Club nights for the deaf and hard of hearing are growing in popularity. How do they work?
Thumping bass. Throbbing beats. Music so loud it can be physically felt. Clubbers don't need to use their ears to get a feel for the music - the dance floor experience can be picked up through the rumble of a pumped-up bass line.
On Saturday about 900 clubbers turned out for a deaf rave at the Rocket club in north London, the fourth event in the past year run by Troi Lee, who was born profoundly deaf.
And on Wednesday night, Radio 1's Gilles Peterson is among the DJs who will take to the decks at Deaf Jam, a one-off club night to raise money for deaf charities.
How do these events differ from a regular club night? Volume, says organiser James Hoggarth.
"The volume may be pushed a little further and the bass turned up to 11 so the purpose of the night can be truly be shared with the deaf and hard of hearing crowd."
He first got the idea when he put his hands over his ears one night out clubbing, and realised that he could feel the music as strongly as he could hear it.
"So I've asked the DJs to pick music with big chunky bass lines and heavy rhythmic tracks. Michael Jackson's Billie Jean, which has a big panther of a bass line, is bound to get an airing; and one of my must-plays is LFO, a techno track from the early 90s famous for shattering club sound systems."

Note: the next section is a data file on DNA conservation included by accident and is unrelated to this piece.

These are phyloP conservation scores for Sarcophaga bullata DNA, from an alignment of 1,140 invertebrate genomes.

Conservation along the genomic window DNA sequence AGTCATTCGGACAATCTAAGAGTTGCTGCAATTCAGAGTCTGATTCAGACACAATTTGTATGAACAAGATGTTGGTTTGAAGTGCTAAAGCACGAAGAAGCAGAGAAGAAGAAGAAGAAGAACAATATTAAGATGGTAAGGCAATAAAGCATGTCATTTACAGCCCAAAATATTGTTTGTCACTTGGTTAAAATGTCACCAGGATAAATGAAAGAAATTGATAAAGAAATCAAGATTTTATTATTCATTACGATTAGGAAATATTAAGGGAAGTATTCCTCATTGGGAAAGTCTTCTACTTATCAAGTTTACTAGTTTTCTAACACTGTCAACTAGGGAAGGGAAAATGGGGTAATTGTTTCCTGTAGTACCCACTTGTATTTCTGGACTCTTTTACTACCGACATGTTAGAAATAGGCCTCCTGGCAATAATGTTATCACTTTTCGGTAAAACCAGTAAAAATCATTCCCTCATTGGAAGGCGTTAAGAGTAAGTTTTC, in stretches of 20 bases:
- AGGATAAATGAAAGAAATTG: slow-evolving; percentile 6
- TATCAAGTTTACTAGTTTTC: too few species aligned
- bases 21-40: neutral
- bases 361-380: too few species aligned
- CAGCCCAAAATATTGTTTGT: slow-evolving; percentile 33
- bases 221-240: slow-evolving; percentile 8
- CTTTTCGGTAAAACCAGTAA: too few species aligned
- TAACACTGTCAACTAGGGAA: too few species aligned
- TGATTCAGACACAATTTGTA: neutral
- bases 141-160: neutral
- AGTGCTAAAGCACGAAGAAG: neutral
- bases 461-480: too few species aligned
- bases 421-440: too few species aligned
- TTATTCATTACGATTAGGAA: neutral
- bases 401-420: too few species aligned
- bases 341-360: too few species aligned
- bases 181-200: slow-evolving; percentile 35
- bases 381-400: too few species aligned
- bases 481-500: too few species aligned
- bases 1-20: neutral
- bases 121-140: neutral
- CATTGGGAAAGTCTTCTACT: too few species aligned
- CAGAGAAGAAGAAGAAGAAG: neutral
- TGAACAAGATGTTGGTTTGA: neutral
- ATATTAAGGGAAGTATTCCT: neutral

The event will be held at Plastic People, an east London club renowned for its powerful sound system (and heavy duty sound insulation).
Deaf clubber Ashton Phillip, who went to the Easter Saturday rave, says the music is much louder than at regular club nights.
"You feel the music in your whole body. As it gets louder and the vibrations get stronger, everyone cheers and dances.
"The DJs played R 'n' B, rap, reggae and hip hop. Most deaf people couldn't tell what kind of music was playing from these vibrations. Some thought it was rock when it was really R 'n' B because both feel like heavy music."
And Shahid Hussain, who travelled down from Bolton for the rave, says he never believed music could create such strong vibrations. "I could feel it in my chest and my feet; it made me feel like I am flying."
As at a regular club night, the lighting changes colour to reflect the music. The stage, too, is more brightly lit so that deaf clubbers can see the performers signing on stage. At Saturday's rave, these included a deaf Australian comic, a rap contest using hand signals, and karaoke in which soloists signed the lyrics to popular tracks.
"It would be hard for deaf people to have a good time without lighting," Ashton says.
"Many deafies prefer to chat than to dance, but it was quite difficult to talk to each other - not much lighting on the dance floor, only on the stage. But it was a brilliant time."